For example, among the many add-on packages, we will use in this textbook are the dplyr package for data wrangling, the ggplot2 package for data visualization and and the rstatix package for statistical tests.

Let’s now show how to perform these two steps for the `rstatix`` package for data visualization.


5.2 Package installation

There are two ways to install an add-on R package as follows:

A. Installing packages using RStudio interface

Let’s install the rstatix package as shown in Figure Figure 5.1. In the output pane of RStudio:

  1. Activate the “Packages” tab.
  2. Click on “Install”.
  3. Type the name of the package rstatix in the box under “Packages (separate multiple with space or comma):”.
  4. Press “Install.”
Figure 5.1: Installing packages in R using RStudio interface

B. Installing packages from repositories using command

For installing the rstatix package from CRAN we type the following command in the Console pane of RStudio and press Enter on our keyboard:


Note we must include the quotation marks around the name of the package. In order to install several package at once, we just have to use the install.packages()` function as follows:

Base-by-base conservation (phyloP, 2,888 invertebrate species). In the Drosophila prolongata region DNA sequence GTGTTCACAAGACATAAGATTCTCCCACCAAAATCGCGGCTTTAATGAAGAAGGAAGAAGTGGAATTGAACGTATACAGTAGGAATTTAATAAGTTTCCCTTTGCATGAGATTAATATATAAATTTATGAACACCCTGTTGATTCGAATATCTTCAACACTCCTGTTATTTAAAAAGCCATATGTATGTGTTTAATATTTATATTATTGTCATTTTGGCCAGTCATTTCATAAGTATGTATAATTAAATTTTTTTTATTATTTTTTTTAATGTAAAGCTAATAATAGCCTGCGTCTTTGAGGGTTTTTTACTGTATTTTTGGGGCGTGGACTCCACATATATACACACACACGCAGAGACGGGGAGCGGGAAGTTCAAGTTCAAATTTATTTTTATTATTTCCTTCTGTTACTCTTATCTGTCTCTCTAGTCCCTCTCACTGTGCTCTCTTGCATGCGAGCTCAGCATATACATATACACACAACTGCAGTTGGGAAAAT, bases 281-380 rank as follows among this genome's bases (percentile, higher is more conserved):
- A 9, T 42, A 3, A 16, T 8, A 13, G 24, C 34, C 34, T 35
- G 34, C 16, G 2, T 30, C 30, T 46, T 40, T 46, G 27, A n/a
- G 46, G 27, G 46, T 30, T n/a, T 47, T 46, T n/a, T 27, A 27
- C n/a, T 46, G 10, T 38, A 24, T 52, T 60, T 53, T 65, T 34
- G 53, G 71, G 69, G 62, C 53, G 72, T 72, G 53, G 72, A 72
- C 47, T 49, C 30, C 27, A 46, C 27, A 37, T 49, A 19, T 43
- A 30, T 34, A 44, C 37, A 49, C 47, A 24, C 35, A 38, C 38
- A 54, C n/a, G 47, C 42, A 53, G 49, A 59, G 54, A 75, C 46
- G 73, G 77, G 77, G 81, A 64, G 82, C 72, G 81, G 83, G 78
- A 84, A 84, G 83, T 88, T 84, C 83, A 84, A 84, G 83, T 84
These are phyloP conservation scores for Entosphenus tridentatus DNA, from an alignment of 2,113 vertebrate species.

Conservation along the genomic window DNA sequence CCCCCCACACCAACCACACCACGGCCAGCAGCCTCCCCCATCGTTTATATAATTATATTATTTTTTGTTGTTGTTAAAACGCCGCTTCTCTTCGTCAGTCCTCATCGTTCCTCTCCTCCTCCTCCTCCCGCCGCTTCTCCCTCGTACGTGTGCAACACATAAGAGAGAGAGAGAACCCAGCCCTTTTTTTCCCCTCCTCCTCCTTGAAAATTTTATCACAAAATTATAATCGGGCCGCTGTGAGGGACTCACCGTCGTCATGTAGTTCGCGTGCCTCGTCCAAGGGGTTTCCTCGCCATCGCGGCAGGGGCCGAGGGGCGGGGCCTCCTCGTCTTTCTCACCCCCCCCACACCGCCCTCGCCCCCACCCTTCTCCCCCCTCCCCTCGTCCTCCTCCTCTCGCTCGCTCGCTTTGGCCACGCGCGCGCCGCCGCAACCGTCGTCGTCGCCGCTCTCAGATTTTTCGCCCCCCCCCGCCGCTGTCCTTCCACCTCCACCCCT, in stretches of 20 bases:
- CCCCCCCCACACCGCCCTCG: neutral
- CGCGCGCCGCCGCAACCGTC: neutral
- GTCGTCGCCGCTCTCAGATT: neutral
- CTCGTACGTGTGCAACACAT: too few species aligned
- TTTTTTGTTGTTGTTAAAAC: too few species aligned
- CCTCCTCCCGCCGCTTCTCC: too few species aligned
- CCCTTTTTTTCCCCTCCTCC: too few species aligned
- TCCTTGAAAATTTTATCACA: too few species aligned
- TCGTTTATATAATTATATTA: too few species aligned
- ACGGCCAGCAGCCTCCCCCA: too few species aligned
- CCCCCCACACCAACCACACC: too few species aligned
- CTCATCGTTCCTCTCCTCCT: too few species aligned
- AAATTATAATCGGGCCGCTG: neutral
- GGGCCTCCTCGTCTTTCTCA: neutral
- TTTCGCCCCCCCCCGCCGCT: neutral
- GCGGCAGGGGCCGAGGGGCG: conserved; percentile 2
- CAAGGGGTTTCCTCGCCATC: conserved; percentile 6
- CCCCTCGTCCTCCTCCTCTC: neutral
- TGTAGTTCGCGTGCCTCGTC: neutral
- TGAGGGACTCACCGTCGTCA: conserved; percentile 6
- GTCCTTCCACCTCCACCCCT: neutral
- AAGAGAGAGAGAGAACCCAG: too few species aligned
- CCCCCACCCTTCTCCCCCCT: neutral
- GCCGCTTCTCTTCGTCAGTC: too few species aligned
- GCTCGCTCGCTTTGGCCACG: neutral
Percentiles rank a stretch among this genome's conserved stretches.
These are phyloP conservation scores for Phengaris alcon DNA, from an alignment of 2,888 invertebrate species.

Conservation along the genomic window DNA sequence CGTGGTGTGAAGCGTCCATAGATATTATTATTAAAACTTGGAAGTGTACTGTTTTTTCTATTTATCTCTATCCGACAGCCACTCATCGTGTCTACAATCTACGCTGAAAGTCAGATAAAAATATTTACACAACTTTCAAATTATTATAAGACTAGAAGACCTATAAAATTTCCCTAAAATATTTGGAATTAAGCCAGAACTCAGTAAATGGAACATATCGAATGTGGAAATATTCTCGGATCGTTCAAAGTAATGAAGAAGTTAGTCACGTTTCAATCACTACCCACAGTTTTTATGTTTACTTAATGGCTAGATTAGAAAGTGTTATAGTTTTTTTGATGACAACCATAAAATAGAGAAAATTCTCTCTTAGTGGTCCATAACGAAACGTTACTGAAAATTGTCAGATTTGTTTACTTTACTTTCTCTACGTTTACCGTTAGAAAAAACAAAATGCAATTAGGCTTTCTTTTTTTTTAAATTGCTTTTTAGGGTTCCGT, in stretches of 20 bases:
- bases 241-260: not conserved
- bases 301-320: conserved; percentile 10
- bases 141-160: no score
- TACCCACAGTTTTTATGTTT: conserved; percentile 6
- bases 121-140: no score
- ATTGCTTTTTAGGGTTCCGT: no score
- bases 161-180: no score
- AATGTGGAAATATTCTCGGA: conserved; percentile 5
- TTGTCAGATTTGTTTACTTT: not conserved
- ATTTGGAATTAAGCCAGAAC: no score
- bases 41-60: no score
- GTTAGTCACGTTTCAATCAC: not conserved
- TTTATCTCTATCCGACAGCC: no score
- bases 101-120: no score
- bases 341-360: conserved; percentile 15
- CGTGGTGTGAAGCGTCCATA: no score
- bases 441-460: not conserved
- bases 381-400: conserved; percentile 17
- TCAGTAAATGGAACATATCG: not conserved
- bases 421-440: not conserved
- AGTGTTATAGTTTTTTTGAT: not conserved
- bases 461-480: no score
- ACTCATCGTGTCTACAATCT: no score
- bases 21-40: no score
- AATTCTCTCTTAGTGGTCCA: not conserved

install.packages(c("rstatix", "dplyr", "ggplot2"))

We only have to install a package once. However, if we want to update an installed package to a newer version, we need to re-install it using the previous command.

Moreover, suppose, for instance, that we want to download the development version of the rstatix package from GitHub. The first step is to install and load the devtools package, available on CRAN. On Windows, in case we encounter some error, we might need to install the Rtools program. Then we can call the install_github() function to install the R package from GitHub.

In case we need to install an older version of a package the simplest method is to use the provided install_version() function of the devtools package to install the version we need.

5.3 Package loading